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Economy, uncertainty dull college commitments

| Thursday, Feb. 12, 2009

Lavelle Jackson probably will not decide where he will go to college until shortly before he graduates from North Side Urban Pathways in June.

"There are too many opportunities out there," said Jackson, 17, of Stanton Heights. "I want to pick the right one for me."

Many high school seniors are doing the same, according to admissions officials at local colleges. And that leaves schools wondering how big their classes will be and whether they will need to trim their budgets.

"Families are not committing to colleges as early as they did in the past," said Michael Poll, vice president for enrollment at Chatham University in Shadyside. "Families are waiting to receive their financial aid awards and secure financing before they commit to a university."

Applications and offers of admission are up at Slippery Rock University, but payments of the $90 enrollment deposit are slightly down, said W.C. Vance, director of undergraduate admissions.

"There seems to be less of a sense of urgency this year than last year," he said. "My hunch is there's less cash on hand this year, but that's just speculation."

Sherri Bett, director of admissions at Seton Hill University in Greensburg, also blames students' reluctance to commit on the sluggish economy.

"Because of that," she said, "they are holding on to their deposit money longer and not depositing to as many institutions as they have in years past."

La Roche College in McCandless is getting fewer $500 deposits from students.

"Most families don't have money to send a deposit to us and another school," said David McFarland, the school's director of admissions.

Jackson has applied to Millersville and Mansfield universities and has been accepted at Community College of Allegheny County. He and his twin brother would be the first in their family to attend college, and they would like to go to the same school.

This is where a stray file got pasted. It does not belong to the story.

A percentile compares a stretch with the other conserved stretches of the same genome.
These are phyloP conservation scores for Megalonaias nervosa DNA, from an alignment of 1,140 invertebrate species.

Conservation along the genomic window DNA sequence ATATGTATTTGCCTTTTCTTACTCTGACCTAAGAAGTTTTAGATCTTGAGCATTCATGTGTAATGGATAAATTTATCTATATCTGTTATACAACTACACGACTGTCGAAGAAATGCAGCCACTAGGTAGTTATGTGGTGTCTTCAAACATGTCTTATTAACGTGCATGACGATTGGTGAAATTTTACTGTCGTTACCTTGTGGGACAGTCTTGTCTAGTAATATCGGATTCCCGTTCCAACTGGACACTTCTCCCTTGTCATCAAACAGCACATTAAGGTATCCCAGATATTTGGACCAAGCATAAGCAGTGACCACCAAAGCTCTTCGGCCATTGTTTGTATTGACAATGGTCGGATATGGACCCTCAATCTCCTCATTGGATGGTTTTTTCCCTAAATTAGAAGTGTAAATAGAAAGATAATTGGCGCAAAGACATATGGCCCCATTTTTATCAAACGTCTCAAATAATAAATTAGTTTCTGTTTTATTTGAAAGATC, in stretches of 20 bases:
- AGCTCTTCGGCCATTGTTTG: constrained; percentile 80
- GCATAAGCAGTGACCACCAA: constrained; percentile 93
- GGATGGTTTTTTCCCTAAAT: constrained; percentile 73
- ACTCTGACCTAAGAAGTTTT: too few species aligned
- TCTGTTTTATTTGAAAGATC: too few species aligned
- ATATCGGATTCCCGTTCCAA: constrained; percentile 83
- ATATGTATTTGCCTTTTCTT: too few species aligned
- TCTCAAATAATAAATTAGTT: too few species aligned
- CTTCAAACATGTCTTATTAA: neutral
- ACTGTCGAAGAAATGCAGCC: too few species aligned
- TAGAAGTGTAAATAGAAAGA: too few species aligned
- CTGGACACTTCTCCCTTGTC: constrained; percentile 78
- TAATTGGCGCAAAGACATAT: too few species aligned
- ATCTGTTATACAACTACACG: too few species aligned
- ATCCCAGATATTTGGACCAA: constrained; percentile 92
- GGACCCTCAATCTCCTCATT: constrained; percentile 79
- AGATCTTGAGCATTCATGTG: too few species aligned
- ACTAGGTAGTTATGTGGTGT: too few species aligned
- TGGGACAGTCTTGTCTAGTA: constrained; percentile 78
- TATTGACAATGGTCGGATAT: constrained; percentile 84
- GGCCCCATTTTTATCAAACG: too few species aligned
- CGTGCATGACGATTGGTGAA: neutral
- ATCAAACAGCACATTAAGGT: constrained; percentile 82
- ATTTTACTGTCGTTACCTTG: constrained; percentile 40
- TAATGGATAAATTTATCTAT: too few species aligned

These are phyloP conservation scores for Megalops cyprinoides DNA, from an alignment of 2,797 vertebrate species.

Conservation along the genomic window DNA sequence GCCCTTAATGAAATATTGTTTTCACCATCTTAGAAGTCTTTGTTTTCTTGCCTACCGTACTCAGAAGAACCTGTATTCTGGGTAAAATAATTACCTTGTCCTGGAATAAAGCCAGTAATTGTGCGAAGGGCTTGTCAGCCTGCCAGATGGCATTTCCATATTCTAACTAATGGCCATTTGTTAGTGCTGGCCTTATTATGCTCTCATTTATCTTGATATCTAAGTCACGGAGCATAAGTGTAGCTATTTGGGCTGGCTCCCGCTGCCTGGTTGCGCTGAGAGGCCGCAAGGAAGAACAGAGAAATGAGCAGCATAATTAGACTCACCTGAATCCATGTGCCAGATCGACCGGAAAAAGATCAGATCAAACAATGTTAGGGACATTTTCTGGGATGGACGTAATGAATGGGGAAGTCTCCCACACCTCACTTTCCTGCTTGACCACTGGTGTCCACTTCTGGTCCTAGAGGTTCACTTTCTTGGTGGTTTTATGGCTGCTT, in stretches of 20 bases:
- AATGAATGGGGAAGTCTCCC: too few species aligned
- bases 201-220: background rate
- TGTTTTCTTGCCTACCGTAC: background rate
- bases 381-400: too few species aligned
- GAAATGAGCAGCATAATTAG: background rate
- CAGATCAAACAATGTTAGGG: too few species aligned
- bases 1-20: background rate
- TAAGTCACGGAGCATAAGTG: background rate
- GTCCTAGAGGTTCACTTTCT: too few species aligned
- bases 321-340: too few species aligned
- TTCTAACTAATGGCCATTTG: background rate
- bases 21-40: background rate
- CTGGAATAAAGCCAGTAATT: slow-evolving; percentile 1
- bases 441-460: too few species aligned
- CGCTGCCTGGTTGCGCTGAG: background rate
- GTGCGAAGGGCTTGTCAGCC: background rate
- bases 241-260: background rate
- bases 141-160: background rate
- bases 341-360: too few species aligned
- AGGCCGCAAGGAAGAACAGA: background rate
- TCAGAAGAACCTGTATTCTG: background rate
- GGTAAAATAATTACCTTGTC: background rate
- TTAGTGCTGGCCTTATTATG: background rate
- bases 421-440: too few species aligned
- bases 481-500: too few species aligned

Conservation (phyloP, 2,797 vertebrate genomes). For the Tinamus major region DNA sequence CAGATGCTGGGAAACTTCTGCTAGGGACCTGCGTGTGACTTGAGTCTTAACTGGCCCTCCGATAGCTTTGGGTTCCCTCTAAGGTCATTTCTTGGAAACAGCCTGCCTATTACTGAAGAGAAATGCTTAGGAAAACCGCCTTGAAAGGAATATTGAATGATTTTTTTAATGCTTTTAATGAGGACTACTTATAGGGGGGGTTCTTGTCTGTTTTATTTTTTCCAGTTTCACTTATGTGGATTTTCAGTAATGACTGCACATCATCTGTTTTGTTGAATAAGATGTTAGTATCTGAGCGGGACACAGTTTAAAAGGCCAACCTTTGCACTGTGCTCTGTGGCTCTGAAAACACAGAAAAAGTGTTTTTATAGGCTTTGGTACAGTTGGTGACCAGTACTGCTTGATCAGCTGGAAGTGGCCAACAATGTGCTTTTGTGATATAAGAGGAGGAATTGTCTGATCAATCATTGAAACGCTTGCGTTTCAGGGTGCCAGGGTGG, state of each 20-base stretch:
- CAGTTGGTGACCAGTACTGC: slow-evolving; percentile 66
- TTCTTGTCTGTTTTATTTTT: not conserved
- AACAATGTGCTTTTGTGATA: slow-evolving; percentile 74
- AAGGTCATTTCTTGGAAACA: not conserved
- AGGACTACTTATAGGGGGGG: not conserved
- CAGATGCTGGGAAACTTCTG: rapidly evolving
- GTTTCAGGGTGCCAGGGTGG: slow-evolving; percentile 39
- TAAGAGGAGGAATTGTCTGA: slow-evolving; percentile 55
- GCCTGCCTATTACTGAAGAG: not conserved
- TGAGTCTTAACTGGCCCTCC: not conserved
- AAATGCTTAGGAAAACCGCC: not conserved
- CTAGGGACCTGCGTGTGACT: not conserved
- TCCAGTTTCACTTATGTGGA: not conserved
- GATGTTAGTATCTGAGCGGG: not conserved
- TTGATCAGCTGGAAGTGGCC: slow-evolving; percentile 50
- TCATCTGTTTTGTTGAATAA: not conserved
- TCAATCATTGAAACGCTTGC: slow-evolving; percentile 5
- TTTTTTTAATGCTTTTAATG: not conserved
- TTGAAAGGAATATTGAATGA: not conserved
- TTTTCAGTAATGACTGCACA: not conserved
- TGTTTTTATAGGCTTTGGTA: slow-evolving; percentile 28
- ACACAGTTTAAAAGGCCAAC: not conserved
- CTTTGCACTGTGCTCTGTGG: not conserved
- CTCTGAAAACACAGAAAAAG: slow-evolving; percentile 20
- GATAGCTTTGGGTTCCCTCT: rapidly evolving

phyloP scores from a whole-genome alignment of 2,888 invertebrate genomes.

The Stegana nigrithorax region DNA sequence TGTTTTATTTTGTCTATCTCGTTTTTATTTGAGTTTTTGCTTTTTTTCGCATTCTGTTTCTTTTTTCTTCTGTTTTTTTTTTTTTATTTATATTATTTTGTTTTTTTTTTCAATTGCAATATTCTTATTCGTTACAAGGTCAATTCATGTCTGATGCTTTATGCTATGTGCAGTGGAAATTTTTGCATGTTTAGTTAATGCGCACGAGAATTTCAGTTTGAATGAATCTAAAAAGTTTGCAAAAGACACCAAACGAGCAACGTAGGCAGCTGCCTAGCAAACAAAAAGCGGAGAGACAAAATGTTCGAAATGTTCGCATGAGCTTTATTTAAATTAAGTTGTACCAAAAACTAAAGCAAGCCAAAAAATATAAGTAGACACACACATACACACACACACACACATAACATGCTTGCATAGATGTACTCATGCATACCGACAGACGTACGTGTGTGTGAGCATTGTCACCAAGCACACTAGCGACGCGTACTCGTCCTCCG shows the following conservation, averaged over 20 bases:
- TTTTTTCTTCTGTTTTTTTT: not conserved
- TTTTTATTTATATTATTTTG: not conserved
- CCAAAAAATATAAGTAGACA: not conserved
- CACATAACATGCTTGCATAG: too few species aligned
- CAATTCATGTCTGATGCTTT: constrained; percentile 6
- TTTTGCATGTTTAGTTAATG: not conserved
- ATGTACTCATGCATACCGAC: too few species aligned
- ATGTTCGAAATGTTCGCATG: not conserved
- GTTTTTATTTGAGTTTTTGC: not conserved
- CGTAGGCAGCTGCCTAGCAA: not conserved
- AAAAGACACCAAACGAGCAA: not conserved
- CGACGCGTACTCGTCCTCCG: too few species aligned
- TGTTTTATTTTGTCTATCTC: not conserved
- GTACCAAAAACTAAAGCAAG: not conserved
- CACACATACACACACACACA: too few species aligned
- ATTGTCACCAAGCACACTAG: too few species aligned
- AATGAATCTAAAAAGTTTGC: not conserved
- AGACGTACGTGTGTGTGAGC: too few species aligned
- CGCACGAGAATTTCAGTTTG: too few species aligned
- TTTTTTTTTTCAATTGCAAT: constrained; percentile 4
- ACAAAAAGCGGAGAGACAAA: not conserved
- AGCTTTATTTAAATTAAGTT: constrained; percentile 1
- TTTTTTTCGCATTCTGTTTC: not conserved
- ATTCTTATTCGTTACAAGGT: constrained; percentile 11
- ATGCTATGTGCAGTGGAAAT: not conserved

"We want to help my Mom out so she won't have to pay a lot of money," he said. "We're trying to see which one is good and affordable."

Jamayah Sharif, 18, a senior at Penn Hills High School, has applied to the Art Institute of Pittsburgh, Hampton University in Virginia and Bennett College for Women in Greensboro, N.C.

"I'll probably wait to hear from as many as I can before it's too late," she said. "I just want to make sure I'm making the right decision."

Students' reluctance to commit is not unusual when the economy is bad, said Barmak Nassirian, associate executive director of the American Association of Collegiate Registrars and Admissions Officers in Washington, D.C.

"People try to hedge their bets," he said. "The more uncertainty there is in the system, the more human nature tends to cover as many bases as possible."

As students drag their feet, admissions officials are feeling the pressure.

"We're being asked what the class looks like, and we're saying to ourselves we're not sure, which is a scary thought," said Chatham's Poll. "We're all a little bit nervous."

If Slippery Rock does not get more commitments in the next five to eight weeks, it would have to offer admission to more students, Vance said.

Bett said Seton Hill has developed "contingency plans" if it fails to meet its enrollment target, but declined to specify what those plans are.

Students' uncertainty is taking a toll on admissions staffs.

"From my office's standpoint, we have to work a lot harder to stay in contact with students," McFarland said. "A small school like La Roche that is tuition-driven. We can't afford not to bring in the students we need."

Other schools such as the University of Pittsburgh, Carnegie Mellon University and Robert Morris University have seen no change in student deposits.

"This spring will tell a little bit more for most schools," said Kellie Laurenzi, dean of admissions at Robert Morris.

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